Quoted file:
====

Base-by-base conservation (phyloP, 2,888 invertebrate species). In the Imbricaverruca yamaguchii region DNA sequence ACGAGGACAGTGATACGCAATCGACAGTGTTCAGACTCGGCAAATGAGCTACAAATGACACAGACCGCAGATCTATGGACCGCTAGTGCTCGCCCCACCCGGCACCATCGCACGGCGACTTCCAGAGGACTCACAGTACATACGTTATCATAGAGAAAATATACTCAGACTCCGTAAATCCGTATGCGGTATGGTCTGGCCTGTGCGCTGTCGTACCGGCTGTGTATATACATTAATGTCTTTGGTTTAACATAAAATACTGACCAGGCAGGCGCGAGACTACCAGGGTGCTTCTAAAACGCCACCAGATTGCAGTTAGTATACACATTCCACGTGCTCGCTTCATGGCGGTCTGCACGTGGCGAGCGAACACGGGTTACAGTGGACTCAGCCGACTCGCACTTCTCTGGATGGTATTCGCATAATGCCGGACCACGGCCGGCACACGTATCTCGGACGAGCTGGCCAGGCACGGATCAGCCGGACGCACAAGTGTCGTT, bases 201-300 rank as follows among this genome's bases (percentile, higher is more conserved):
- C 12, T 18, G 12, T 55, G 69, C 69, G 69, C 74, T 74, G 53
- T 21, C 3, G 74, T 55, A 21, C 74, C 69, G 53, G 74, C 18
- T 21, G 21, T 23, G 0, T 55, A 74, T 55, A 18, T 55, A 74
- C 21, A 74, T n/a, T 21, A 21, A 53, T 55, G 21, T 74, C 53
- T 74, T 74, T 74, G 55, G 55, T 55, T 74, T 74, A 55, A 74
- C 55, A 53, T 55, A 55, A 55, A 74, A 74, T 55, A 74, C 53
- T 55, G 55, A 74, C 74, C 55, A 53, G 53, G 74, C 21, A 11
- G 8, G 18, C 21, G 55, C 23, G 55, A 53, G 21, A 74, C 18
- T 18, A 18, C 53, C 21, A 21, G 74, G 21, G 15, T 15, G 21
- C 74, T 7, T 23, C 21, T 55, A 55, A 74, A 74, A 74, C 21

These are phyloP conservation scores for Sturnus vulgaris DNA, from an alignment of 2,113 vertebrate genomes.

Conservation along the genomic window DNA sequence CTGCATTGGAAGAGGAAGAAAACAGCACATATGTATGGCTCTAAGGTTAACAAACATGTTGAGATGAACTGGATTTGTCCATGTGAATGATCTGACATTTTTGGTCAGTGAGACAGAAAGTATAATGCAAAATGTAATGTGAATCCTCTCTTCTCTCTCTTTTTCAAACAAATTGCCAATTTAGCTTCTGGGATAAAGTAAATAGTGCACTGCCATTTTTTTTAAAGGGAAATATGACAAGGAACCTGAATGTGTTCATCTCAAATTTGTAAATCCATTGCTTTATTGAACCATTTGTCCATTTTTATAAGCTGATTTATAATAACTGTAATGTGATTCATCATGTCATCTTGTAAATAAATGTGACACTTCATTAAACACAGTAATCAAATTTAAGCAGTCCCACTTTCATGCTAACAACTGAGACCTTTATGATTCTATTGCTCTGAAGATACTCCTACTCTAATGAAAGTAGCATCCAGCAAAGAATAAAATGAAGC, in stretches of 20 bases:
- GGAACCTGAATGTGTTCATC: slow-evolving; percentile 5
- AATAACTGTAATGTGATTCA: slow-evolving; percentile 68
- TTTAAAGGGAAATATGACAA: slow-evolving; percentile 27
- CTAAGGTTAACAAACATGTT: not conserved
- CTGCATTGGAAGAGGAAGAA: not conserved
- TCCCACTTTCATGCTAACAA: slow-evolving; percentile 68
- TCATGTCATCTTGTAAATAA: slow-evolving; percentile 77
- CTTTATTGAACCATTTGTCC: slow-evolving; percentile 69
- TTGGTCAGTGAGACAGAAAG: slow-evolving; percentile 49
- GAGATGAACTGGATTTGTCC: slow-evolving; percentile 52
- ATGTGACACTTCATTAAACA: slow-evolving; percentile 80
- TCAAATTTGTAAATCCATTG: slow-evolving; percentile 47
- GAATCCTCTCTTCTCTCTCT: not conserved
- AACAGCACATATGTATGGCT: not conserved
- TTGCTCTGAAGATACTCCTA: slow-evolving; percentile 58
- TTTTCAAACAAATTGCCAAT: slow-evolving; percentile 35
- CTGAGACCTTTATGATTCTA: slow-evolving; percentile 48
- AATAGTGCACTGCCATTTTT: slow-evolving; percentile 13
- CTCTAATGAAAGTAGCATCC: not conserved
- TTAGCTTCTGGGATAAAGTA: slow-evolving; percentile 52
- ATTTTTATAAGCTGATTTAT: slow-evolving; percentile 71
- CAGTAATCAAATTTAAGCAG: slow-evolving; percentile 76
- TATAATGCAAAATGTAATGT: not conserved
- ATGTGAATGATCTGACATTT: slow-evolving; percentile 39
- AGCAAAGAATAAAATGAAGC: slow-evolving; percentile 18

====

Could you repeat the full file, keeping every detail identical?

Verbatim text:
Base-by-base conservation (phyloP, 2,888 invertebrate species). In the Imbricaverruca yamaguchii region DNA sequence ACGAGGACAGTGATACGCAATCGACAGTGTTCAGACTCGGCAAATGAGCTACAAATGACACAGACCGCAGATCTATGGACCGCTAGTGCTCGCCCCACCCGGCACCATCGCACGGCGACTTCCAGAGGACTCACAGTACATACGTTATCATAGAGAAAATATACTCAGACTCCGTAAATCCGTATGCGGTATGGTCTGGCCTGTGCGCTGTCGTACCGGCTGTGTATATACATTAATGTCTTTGGTTTAACATAAAATACTGACCAGGCAGGCGCGAGACTACCAGGGTGCTTCTAAAACGCCACCAGATTGCAGTTAGTATACACATTCCACGTGCTCGCTTCATGGCGGTCTGCACGTGGCGAGCGAACACGGGTTACAGTGGACTCAGCCGACTCGCACTTCTCTGGATGGTATTCGCATAATGCCGGACCACGGCCGGCACACGTATCTCGGACGAGCTGGCCAGGCACGGATCAGCCGGACGCACAAGTGTCGTT, bases 201-300 rank as follows among this genome's bases (percentile, higher is more conserved):
- C 12, T 18, G 12, T 55, G 69, C 69, G 69, C 74, T 74, G 53
- T 21, C 3, G 74, T 55, A 21, C 74, C 69, G 53, G 74, C 18
- T 21, G 21, T 23, G 0, T 55, A 74, T 55, A 18, T 55, A 74
- C 21, A 74, T n/a, T 21, A 21, A 53, T 55, G 21, T 74, C 53
- T 74, T 74, T 74, G 55, G 55, T 55, T 74, T 74, A 55, A 74
- C 55, A 53, T 55, A 55, A 55, A 74, A 74, T 55, A 74, C 53
- T 55, G 55, A 74, C 74, C 55, A 53, G 53, G 74, C 21, A 11
- G 8, G 18, C 21, G 55, C 23, G 55, A 53, G 21, A 74, C 18
- T 18, A 18, C 53, C 21, A 21, G 74, G 21, G 15, T 15, G 21
- C 74, T 7, T 23, C 21, T 55, A 55, A 74, A 74, A 74, C 21

These are phyloP conservation scores for Sturnus vulgaris DNA, from an alignment of 2,113 vertebrate genomes.

Conservation along the genomic window DNA sequence CTGCATTGGAAGAGGAAGAAAACAGCACATATGTATGGCTCTAAGGTTAACAAACATGTTGAGATGAACTGGATTTGTCCATGTGAATGATCTGACATTTTTGGTCAGTGAGACAGAAAGTATAATGCAAAATGTAATGTGAATCCTCTCTTCTCTCTCTTTTTCAAACAAATTGCCAATTTAGCTTCTGGGATAAAGTAAATAGTGCACTGCCATTTTTTTTAAAGGGAAATATGACAAGGAACCTGAATGTGTTCATCTCAAATTTGTAAATCCATTGCTTTATTGAACCATTTGTCCATTTTTATAAGCTGATTTATAATAACTGTAATGTGATTCATCATGTCATCTTGTAAATAAATGTGACACTTCATTAAACACAGTAATCAAATTTAAGCAGTCCCACTTTCATGCTAACAACTGAGACCTTTATGATTCTATTGCTCTGAAGATACTCCTACTCTAATGAAAGTAGCATCCAGCAAAGAATAAAATGAAGC, in stretches of 20 bases:
- GGAACCTGAATGTGTTCATC: slow-evolving; percentile 5
- AATAACTGTAATGTGATTCA: slow-evolving; percentile 68
- TTTAAAGGGAAATATGACAA: slow-evolving; percentile 27
- CTAAGGTTAACAAACATGTT: not conserved
- CTGCATTGGAAGAGGAAGAA: not conserved
- TCCCACTTTCATGCTAACAA: slow-evolving; percentile 68
- TCATGTCATCTTGTAAATAA: slow-evolving; percentile 77
- CTTTATTGAACCATTTGTCC: slow-evolving; percentile 69
- TTGGTCAGTGAGACAGAAAG: slow-evolving; percentile 49
- GAGATGAACTGGATTTGTCC: slow-evolving; percentile 52
- ATGTGACACTTCATTAAACA: slow-evolving; percentile 80
- TCAAATTTGTAAATCCATTG: slow-evolving; percentile 47
- GAATCCTCTCTTCTCTCTCT: not conserved
- AACAGCACATATGTATGGCT: not conserved
- TTGCTCTGAAGATACTCCTA: slow-evolving; percentile 58
- TTTTCAAACAAATTGCCAAT: slow-evolving; percentile 35
- CTGAGACCTTTATGATTCTA: slow-evolving; percentile 48
- AATAGTGCACTGCCATTTTT: slow-evolving; percentile 13
- CTCTAATGAAAGTAGCATCC: not conserved
- TTAGCTTCTGGGATAAAGTA: slow-evolving; percentile 52
- ATTTTTATAAGCTGATTTAT: slow-evolving; percentile 71
- CAGTAATCAAATTTAAGCAG: slow-evolving; percentile 76
- TATAATGCAAAATGTAATGT: not conserved
- ATGTGAATGATCTGACATTT: slow-evolving; percentile 39
- AGCAAAGAATAAAATGAAGC: slow-evolving; percentile 18